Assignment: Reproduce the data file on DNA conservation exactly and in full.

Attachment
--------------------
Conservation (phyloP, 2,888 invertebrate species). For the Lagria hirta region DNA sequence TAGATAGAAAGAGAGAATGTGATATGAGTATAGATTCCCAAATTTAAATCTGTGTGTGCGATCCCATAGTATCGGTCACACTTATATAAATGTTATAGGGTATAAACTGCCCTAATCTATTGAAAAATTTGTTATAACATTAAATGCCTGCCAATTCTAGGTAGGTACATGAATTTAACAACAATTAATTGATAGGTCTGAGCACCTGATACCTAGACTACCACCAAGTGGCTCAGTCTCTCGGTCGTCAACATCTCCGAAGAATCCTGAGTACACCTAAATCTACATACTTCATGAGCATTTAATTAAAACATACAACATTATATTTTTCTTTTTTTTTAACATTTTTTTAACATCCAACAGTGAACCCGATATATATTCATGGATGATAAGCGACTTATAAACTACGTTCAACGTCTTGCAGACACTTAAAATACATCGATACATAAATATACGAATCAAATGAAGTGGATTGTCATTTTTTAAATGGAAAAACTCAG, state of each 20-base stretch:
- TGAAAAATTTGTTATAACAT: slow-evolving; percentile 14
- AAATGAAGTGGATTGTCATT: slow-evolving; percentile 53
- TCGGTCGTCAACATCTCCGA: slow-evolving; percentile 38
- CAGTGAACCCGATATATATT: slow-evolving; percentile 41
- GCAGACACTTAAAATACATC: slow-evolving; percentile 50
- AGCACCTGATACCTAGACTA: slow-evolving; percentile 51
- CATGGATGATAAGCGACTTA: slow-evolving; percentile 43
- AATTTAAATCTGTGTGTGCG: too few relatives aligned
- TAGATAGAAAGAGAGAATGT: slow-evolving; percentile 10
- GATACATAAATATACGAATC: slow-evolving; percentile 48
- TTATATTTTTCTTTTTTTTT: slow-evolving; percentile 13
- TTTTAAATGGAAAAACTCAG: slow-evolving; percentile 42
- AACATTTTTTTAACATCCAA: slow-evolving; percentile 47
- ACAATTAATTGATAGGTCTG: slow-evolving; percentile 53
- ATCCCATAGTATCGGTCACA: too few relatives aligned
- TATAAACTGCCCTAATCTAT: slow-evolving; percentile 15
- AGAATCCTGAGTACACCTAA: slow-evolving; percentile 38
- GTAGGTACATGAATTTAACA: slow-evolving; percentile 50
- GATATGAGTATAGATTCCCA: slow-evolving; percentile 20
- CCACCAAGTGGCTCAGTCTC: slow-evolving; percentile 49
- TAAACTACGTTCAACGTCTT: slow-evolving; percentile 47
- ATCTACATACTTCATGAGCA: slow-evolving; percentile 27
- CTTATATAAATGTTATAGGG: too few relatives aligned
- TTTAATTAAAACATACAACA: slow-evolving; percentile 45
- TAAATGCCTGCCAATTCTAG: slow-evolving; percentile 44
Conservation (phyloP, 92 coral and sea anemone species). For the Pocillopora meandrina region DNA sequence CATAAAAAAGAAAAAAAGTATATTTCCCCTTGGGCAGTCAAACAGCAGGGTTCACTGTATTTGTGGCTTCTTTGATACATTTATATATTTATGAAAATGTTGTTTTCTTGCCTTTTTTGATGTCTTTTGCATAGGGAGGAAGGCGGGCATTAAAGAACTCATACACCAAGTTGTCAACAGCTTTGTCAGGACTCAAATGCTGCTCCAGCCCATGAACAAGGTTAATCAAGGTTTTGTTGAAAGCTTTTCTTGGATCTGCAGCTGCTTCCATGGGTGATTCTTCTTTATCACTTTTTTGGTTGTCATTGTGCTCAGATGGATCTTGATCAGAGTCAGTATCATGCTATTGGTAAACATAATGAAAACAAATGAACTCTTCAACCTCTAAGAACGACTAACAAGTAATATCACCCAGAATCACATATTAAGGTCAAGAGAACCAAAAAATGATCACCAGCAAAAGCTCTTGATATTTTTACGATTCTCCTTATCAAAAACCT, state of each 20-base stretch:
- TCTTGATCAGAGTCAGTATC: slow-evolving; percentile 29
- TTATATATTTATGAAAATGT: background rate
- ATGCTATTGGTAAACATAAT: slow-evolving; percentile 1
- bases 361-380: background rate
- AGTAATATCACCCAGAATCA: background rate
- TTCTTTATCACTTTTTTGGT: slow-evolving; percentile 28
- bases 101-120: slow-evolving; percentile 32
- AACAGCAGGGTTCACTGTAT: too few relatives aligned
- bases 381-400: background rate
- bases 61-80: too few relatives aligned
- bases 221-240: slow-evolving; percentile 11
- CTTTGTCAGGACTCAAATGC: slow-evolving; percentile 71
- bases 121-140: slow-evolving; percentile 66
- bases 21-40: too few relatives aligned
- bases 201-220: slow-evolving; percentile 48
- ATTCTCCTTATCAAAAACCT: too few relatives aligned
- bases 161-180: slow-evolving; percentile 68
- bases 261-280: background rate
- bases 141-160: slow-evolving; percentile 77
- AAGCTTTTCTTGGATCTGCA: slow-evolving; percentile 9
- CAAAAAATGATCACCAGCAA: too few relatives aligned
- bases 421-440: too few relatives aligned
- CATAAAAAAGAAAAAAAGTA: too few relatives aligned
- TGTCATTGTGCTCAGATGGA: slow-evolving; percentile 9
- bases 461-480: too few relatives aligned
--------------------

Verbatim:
Conservation (phyloP, 2,888 invertebrate species). For the Lagria hirta region DNA sequence TAGATAGAAAGAGAGAATGTGATATGAGTATAGATTCCCAAATTTAAATCTGTGTGTGCGATCCCATAGTATCGGTCACACTTATATAAATGTTATAGGGTATAAACTGCCCTAATCTATTGAAAAATTTGTTATAACATTAAATGCCTGCCAATTCTAGGTAGGTACATGAATTTAACAACAATTAATTGATAGGTCTGAGCACCTGATACCTAGACTACCACCAAGTGGCTCAGTCTCTCGGTCGTCAACATCTCCGAAGAATCCTGAGTACACCTAAATCTACATACTTCATGAGCATTTAATTAAAACATACAACATTATATTTTTCTTTTTTTTTAACATTTTTTTAACATCCAACAGTGAACCCGATATATATTCATGGATGATAAGCGACTTATAAACTACGTTCAACGTCTTGCAGACACTTAAAATACATCGATACATAAATATACGAATCAAATGAAGTGGATTGTCATTTTTTAAATGGAAAAACTCAG, state of each 20-base stretch:
- TGAAAAATTTGTTATAACAT: slow-evolving; percentile 14
- AAATGAAGTGGATTGTCATT: slow-evolving; percentile 53
- TCGGTCGTCAACATCTCCGA: slow-evolving; percentile 38
- CAGTGAACCCGATATATATT: slow-evolving; percentile 41
- GCAGACACTTAAAATACATC: slow-evolving; percentile 50
- AGCACCTGATACCTAGACTA: slow-evolving; percentile 51
- CATGGATGATAAGCGACTTA: slow-evolving; percentile 43
- AATTTAAATCTGTGTGTGCG: too few relatives aligned
- TAGATAGAAAGAGAGAATGT: slow-evolving; percentile 10
- GATACATAAATATACGAATC: slow-evolving; percentile 48
- TTATATTTTTCTTTTTTTTT: slow-evolving; percentile 13
- TTTTAAATGGAAAAACTCAG: slow-evolving; percentile 42
- AACATTTTTTTAACATCCAA: slow-evolving; percentile 47
- ACAATTAATTGATAGGTCTG: slow-evolving; percentile 53
- ATCCCATAGTATCGGTCACA: too few relatives aligned
- TATAAACTGCCCTAATCTAT: slow-evolving; percentile 15
- AGAATCCTGAGTACACCTAA: slow-evolving; percentile 38
- GTAGGTACATGAATTTAACA: slow-evolving; percentile 50
- GATATGAGTATAGATTCCCA: slow-evolving; percentile 20
- CCACCAAGTGGCTCAGTCTC: slow-evolving; percentile 49
- TAAACTACGTTCAACGTCTT: slow-evolving; percentile 47
- ATCTACATACTTCATGAGCA: slow-evolving; percentile 27
- CTTATATAAATGTTATAGGG: too few relatives aligned
- TTTAATTAAAACATACAACA: slow-evolving; percentile 45
- TAAATGCCTGCCAATTCTAG: slow-evolving; percentile 44
Conservation (phyloP, 92 coral and sea anemone species). For the Pocillopora meandrina region DNA sequence CATAAAAAAGAAAAAAAGTATATTTCCCCTTGGGCAGTCAAACAGCAGGGTTCACTGTATTTGTGGCTTCTTTGATACATTTATATATTTATGAAAATGTTGTTTTCTTGCCTTTTTTGATGTCTTTTGCATAGGGAGGAAGGCGGGCATTAAAGAACTCATACACCAAGTTGTCAACAGCTTTGTCAGGACTCAAATGCTGCTCCAGCCCATGAACAAGGTTAATCAAGGTTTTGTTGAAAGCTTTTCTTGGATCTGCAGCTGCTTCCATGGGTGATTCTTCTTTATCACTTTTTTGGTTGTCATTGTGCTCAGATGGATCTTGATCAGAGTCAGTATCATGCTATTGGTAAACATAATGAAAACAAATGAACTCTTCAACCTCTAAGAACGACTAACAAGTAATATCACCCAGAATCACATATTAAGGTCAAGAGAACCAAAAAATGATCACCAGCAAAAGCTCTTGATATTTTTACGATTCTCCTTATCAAAAACCT, state of each 20-base stretch:
- TCTTGATCAGAGTCAGTATC: slow-evolving; percentile 29
- TTATATATTTATGAAAATGT: background rate
- ATGCTATTGGTAAACATAAT: slow-evolving; percentile 1
- bases 361-380: background rate
- AGTAATATCACCCAGAATCA: background rate
- TTCTTTATCACTTTTTTGGT: slow-evolving; percentile 28
- bases 101-120: slow-evolving; percentile 32
- AACAGCAGGGTTCACTGTAT: too few relatives aligned
- bases 381-400: background rate
- bases 61-80: too few relatives aligned
- bases 221-240: slow-evolving; percentile 11
- CTTTGTCAGGACTCAAATGC: slow-evolving; percentile 71
- bases 121-140: slow-evolving; percentile 66
- bases 21-40: too few relatives aligned
- bases 201-220: slow-evolving; percentile 48
- ATTCTCCTTATCAAAAACCT: too few relatives aligned
- bases 161-180: slow-evolving; percentile 68
- bases 261-280: background rate
- bases 141-160: slow-evolving; percentile 77
- AAGCTTTTCTTGGATCTGCA: slow-evolving; percentile 9
- CAAAAAATGATCACCAGCAA: too few relatives aligned
- bases 421-440: too few relatives aligned
- CATAAAAAAGAAAAAAAGTA: too few relatives aligned
- TGTCATTGTGCTCAGATGGA: slow-evolving; percentile 9
- bases 461-480: too few relatives aligned